Heart of Darkness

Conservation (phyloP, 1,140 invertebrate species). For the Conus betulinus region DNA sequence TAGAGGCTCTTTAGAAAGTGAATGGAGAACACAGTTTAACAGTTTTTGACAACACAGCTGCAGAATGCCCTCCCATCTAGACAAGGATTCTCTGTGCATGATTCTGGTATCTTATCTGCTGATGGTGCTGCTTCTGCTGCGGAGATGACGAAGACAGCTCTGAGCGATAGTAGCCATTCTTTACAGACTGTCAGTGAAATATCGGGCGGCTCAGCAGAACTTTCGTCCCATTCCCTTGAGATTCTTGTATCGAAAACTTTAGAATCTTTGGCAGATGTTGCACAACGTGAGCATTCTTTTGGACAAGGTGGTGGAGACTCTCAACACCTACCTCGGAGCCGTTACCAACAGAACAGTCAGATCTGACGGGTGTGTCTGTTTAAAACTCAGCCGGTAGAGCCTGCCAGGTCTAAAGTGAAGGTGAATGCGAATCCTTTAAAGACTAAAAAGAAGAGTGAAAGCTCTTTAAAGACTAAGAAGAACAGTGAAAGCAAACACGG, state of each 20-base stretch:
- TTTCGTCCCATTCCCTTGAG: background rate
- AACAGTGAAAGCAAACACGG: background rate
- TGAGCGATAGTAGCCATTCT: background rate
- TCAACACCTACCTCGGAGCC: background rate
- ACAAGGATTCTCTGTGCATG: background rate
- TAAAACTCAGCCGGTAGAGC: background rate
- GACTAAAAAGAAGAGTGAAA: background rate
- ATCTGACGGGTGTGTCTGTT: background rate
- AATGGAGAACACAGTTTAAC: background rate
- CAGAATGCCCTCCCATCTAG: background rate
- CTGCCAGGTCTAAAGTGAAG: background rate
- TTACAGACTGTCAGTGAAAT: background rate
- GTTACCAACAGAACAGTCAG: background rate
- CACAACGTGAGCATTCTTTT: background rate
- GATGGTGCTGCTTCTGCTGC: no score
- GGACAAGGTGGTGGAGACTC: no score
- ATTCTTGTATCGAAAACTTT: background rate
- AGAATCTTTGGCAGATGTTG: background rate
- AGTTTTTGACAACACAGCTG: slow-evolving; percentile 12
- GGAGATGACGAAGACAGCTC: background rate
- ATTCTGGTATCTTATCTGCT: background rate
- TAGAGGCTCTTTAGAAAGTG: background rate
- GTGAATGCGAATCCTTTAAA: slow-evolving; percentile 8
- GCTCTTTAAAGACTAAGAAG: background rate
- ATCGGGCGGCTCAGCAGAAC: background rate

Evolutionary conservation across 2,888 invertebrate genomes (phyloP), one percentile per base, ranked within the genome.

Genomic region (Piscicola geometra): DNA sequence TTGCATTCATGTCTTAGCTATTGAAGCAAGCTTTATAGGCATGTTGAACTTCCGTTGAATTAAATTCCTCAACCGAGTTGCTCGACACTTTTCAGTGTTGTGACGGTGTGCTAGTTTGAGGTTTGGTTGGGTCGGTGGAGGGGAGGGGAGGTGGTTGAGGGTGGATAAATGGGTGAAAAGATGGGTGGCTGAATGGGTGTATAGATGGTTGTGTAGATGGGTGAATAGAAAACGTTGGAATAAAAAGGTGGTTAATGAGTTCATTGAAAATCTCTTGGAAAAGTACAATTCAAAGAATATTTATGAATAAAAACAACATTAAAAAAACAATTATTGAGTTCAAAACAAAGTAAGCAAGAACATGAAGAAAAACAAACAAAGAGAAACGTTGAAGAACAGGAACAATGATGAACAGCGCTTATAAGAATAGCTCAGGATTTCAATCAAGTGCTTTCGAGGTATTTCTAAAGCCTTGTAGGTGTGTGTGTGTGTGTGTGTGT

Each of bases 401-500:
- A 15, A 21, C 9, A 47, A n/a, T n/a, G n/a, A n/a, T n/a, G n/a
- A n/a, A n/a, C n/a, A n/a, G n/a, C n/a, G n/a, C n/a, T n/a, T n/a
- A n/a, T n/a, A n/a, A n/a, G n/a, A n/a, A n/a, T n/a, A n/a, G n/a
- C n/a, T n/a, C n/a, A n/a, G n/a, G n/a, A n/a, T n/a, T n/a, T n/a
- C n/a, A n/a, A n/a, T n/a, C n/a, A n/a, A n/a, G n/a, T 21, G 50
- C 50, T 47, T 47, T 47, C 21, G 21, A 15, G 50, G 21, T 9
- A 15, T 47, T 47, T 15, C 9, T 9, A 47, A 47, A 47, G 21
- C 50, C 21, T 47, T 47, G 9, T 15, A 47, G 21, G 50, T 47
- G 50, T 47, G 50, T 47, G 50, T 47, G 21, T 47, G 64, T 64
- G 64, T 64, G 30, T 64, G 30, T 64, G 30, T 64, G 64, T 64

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Heart of Darkness. That title rings with agony, loneliness, and the sense of evil. The words produce an image of a black heart entangled with unbreakable vines. To have a heart that is figuratively black and bounded to the ties of evil is a bitter and deathly symbol. Who could possibly have that heart? Joseph Conrad, for example, was a man with a heart of darkness. His life reeked with self deception and inner conflicts. Conrad’s book, Heart of Darkness is based upon imperialism and racism. Racism is cleverly hidden within the text, but imperialism is innocently depicted as the civilization of the Congolese people. Conrad’s writing can be interpreted two different ways. One approach is the reader might interpret his writing as an attack on the Europeans as the imperialists trying to help the Congolese, but the African people refuse their help. In contrast, the other approach might be that they feel sympathetic to the Congolese people. They see the Europeans has cruel and heartless. If we seek to understand the racism and the imperialism of that day and age, we can see racism in between the lines. I agree with many of Conrad’s critics when they say that he is completely racist, however I tend to see that no matter what race we are we all have a seed of darkness inside our hearts. Why are we infected with his powerful bug of a race overpowering any minority that is inferior to us due to any significant difference? In the case of Conrad’s book Heart of Darkness, it seems like Congolese people are nothing more than disposable and insignificant. Racism is the native differences among the various human races that determine cultural or individual achievement, usually including the idea that one's own race is superior and has the right... ... middle of paper ... ...rwell 534) Orwell felt the connection with the elephant he shot. He would have never done it if the people weren’t around him, judging him, invisibly pushing him into a corner. He would be disposed of in the natives eyes being nothing of value if he hadn’t shot the elephant. That is the conflict I want to believe Marlow or even Conrad had within his heart. However, it seems that he just continued on the path that was already paved out for him by the others that were too blind to see imperialisms lasting affects on human nature. If one is too weak to chose between what is right and what is wrong what makes him so different from the rest? When Marlow just stands by and watches and the people humiliate and dehumanize the Congolese people he is no better then Kurtz or any other colonizers. It is a constant psychological battle that involves internal and external forces.

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